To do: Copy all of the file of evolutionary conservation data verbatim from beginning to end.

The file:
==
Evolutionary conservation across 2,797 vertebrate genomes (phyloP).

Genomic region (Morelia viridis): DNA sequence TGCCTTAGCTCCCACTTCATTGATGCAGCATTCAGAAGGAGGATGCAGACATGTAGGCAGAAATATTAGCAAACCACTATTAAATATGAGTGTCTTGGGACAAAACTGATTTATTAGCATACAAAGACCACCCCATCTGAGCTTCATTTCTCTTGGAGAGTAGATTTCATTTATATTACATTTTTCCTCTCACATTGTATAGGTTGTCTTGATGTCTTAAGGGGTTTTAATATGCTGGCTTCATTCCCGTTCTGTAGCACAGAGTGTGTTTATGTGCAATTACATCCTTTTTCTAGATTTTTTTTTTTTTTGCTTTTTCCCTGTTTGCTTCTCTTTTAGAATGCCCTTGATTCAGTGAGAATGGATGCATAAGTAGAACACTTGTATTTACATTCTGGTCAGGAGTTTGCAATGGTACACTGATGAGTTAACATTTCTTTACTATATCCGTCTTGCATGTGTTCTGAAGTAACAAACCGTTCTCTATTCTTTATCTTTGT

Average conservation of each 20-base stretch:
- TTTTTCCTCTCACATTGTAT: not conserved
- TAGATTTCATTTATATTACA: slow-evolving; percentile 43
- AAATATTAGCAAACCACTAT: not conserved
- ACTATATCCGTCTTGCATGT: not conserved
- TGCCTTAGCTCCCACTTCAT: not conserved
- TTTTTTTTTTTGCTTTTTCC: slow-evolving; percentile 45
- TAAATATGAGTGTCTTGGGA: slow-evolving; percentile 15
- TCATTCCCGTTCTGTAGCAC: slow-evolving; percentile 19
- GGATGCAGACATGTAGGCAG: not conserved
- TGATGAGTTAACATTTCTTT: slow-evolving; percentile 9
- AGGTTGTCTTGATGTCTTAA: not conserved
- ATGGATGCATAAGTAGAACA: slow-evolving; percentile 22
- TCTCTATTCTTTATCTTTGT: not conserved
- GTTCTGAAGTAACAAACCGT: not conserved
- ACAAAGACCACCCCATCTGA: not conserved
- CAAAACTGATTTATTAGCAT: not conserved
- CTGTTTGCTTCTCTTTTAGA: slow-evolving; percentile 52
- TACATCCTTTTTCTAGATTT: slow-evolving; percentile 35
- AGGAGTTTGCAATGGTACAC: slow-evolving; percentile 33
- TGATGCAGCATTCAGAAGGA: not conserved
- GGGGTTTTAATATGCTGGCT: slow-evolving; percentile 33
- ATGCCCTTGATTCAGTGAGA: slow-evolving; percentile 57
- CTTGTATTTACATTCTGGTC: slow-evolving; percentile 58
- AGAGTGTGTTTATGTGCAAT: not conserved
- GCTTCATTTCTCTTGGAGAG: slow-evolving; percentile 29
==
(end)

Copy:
Evolutionary conservation across 2,797 vertebrate genomes (phyloP).

Genomic region (Morelia viridis): DNA sequence TGCCTTAGCTCCCACTTCATTGATGCAGCATTCAGAAGGAGGATGCAGACATGTAGGCAGAAATATTAGCAAACCACTATTAAATATGAGTGTCTTGGGACAAAACTGATTTATTAGCATACAAAGACCACCCCATCTGAGCTTCATTTCTCTTGGAGAGTAGATTTCATTTATATTACATTTTTCCTCTCACATTGTATAGGTTGTCTTGATGTCTTAAGGGGTTTTAATATGCTGGCTTCATTCCCGTTCTGTAGCACAGAGTGTGTTTATGTGCAATTACATCCTTTTTCTAGATTTTTTTTTTTTTTGCTTTTTCCCTGTTTGCTTCTCTTTTAGAATGCCCTTGATTCAGTGAGAATGGATGCATAAGTAGAACACTTGTATTTACATTCTGGTCAGGAGTTTGCAATGGTACACTGATGAGTTAACATTTCTTTACTATATCCGTCTTGCATGTGTTCTGAAGTAACAAACCGTTCTCTATTCTTTATCTTTGT

Average conservation of each 20-base stretch:
- TTTTTCCTCTCACATTGTAT: not conserved
- TAGATTTCATTTATATTACA: slow-evolving; percentile 43
- AAATATTAGCAAACCACTAT: not conserved
- ACTATATCCGTCTTGCATGT: not conserved
- TGCCTTAGCTCCCACTTCAT: not conserved
- TTTTTTTTTTTGCTTTTTCC: slow-evolving; percentile 45
- TAAATATGAGTGTCTTGGGA: slow-evolving; percentile 15
- TCATTCCCGTTCTGTAGCAC: slow-evolving; percentile 19
- GGATGCAGACATGTAGGCAG: not conserved
- TGATGAGTTAACATTTCTTT: slow-evolving; percentile 9
- AGGTTGTCTTGATGTCTTAA: not conserved
- ATGGATGCATAAGTAGAACA: slow-evolving; percentile 22
- TCTCTATTCTTTATCTTTGT: not conserved
- GTTCTGAAGTAACAAACCGT: not conserved
- ACAAAGACCACCCCATCTGA: not conserved
- CAAAACTGATTTATTAGCAT: not conserved
- CTGTTTGCTTCTCTTTTAGA: slow-evolving; percentile 52
- TACATCCTTTTTCTAGATTT: slow-evolving; percentile 35
- AGGAGTTTGCAATGGTACAC: slow-evolving; percentile 33
- TGATGCAGCATTCAGAAGGA: not conserved
- GGGGTTTTAATATGCTGGCT: slow-evolving; percentile 33
- ATGCCCTTGATTCAGTGAGA: slow-evolving; percentile 57
- CTTGTATTTACATTCTGGTC: slow-evolving; percentile 58
- AGAGTGTGTTTATGTGCAAT: not conserved
- GCTTCATTTCTCTTGGAGAG: slow-evolving; percentile 29